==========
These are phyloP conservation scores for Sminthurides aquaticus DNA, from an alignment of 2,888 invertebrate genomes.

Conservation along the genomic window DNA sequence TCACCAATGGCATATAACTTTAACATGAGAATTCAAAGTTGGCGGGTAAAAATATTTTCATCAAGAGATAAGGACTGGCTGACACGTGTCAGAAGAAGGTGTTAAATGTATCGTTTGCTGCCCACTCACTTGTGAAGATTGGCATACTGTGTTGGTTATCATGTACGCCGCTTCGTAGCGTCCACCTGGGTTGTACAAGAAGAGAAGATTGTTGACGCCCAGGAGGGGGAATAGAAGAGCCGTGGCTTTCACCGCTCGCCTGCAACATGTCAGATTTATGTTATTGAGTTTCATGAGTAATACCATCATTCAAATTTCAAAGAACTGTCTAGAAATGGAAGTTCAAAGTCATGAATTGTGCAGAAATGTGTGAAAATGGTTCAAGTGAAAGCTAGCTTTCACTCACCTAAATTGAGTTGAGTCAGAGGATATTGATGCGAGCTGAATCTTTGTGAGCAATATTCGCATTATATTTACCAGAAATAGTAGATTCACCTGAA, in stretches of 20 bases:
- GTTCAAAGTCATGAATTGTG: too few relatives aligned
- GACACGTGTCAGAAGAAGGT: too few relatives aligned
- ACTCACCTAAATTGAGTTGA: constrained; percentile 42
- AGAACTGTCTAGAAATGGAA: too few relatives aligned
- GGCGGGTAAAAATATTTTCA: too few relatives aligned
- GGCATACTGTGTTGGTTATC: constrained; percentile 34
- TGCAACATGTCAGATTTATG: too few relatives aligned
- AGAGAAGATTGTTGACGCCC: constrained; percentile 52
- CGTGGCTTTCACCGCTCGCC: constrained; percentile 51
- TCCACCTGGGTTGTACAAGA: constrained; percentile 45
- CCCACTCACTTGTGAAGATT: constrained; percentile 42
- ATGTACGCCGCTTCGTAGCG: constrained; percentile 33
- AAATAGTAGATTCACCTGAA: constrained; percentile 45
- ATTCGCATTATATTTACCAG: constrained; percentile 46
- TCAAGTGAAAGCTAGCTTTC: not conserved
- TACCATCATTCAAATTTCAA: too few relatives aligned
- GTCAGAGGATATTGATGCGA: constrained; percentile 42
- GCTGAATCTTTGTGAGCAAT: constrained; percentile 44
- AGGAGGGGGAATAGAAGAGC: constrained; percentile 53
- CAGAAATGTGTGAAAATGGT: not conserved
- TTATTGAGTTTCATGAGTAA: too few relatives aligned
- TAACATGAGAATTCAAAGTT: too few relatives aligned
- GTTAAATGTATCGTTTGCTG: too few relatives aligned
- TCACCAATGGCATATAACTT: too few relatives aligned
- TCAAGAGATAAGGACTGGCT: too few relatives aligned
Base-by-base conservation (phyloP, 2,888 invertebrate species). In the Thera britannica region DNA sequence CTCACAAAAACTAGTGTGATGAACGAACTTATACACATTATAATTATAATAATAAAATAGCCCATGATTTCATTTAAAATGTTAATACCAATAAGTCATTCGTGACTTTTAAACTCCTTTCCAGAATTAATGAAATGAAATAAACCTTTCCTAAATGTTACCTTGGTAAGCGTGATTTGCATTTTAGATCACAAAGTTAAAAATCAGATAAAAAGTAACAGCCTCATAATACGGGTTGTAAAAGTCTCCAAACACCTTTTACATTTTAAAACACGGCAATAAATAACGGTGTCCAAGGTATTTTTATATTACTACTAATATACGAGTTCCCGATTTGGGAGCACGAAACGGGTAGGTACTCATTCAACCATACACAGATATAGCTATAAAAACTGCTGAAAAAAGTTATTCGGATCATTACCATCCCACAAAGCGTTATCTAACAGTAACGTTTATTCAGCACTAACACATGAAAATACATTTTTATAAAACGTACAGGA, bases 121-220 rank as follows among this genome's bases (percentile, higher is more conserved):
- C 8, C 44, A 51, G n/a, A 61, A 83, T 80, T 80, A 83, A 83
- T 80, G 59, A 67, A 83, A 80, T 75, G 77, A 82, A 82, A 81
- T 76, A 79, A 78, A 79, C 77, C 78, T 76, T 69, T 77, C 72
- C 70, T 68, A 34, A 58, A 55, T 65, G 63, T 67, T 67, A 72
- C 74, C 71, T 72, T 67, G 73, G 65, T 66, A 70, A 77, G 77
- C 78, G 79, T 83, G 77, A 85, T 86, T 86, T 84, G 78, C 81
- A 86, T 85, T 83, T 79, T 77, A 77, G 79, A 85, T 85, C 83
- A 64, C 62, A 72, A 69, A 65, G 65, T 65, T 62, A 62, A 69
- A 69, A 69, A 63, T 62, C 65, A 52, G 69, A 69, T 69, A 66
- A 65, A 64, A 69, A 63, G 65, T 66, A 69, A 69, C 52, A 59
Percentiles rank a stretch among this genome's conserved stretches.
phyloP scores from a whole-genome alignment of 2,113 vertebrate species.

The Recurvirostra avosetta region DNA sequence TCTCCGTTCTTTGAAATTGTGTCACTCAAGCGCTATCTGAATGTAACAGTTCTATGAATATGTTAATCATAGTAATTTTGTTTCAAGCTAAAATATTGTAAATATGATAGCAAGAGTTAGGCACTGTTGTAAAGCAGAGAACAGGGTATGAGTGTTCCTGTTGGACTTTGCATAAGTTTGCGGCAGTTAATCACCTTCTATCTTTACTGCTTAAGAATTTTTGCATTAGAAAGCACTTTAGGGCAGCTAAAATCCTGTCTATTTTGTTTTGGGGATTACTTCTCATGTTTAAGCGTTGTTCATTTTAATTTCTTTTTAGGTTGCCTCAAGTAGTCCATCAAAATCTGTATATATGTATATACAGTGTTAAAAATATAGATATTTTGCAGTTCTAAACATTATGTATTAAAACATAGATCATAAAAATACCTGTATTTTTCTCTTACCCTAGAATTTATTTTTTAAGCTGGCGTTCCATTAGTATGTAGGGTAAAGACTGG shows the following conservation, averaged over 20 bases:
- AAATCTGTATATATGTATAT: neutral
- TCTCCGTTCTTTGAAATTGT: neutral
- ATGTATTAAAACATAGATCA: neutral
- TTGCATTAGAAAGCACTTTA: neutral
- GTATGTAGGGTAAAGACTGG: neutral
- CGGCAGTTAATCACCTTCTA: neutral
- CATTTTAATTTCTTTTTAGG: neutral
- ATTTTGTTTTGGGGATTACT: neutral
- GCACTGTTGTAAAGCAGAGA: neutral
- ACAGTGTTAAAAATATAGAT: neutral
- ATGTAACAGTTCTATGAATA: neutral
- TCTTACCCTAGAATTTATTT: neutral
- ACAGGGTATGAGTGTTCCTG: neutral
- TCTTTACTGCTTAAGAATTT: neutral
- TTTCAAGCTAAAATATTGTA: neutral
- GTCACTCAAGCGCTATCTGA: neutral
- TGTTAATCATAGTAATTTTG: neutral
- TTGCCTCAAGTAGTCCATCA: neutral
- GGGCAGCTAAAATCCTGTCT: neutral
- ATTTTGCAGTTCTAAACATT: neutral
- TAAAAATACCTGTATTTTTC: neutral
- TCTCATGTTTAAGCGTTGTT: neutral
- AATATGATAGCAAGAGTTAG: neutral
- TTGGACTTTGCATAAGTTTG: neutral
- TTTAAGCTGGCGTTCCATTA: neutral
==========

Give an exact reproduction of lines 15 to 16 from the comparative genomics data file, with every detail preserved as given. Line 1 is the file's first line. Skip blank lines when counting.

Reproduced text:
- AAATAGTAGATTCACCTGAA: constrained; percentile 45
- ATTCGCATTATATTTACCAG: constrained; percentile 46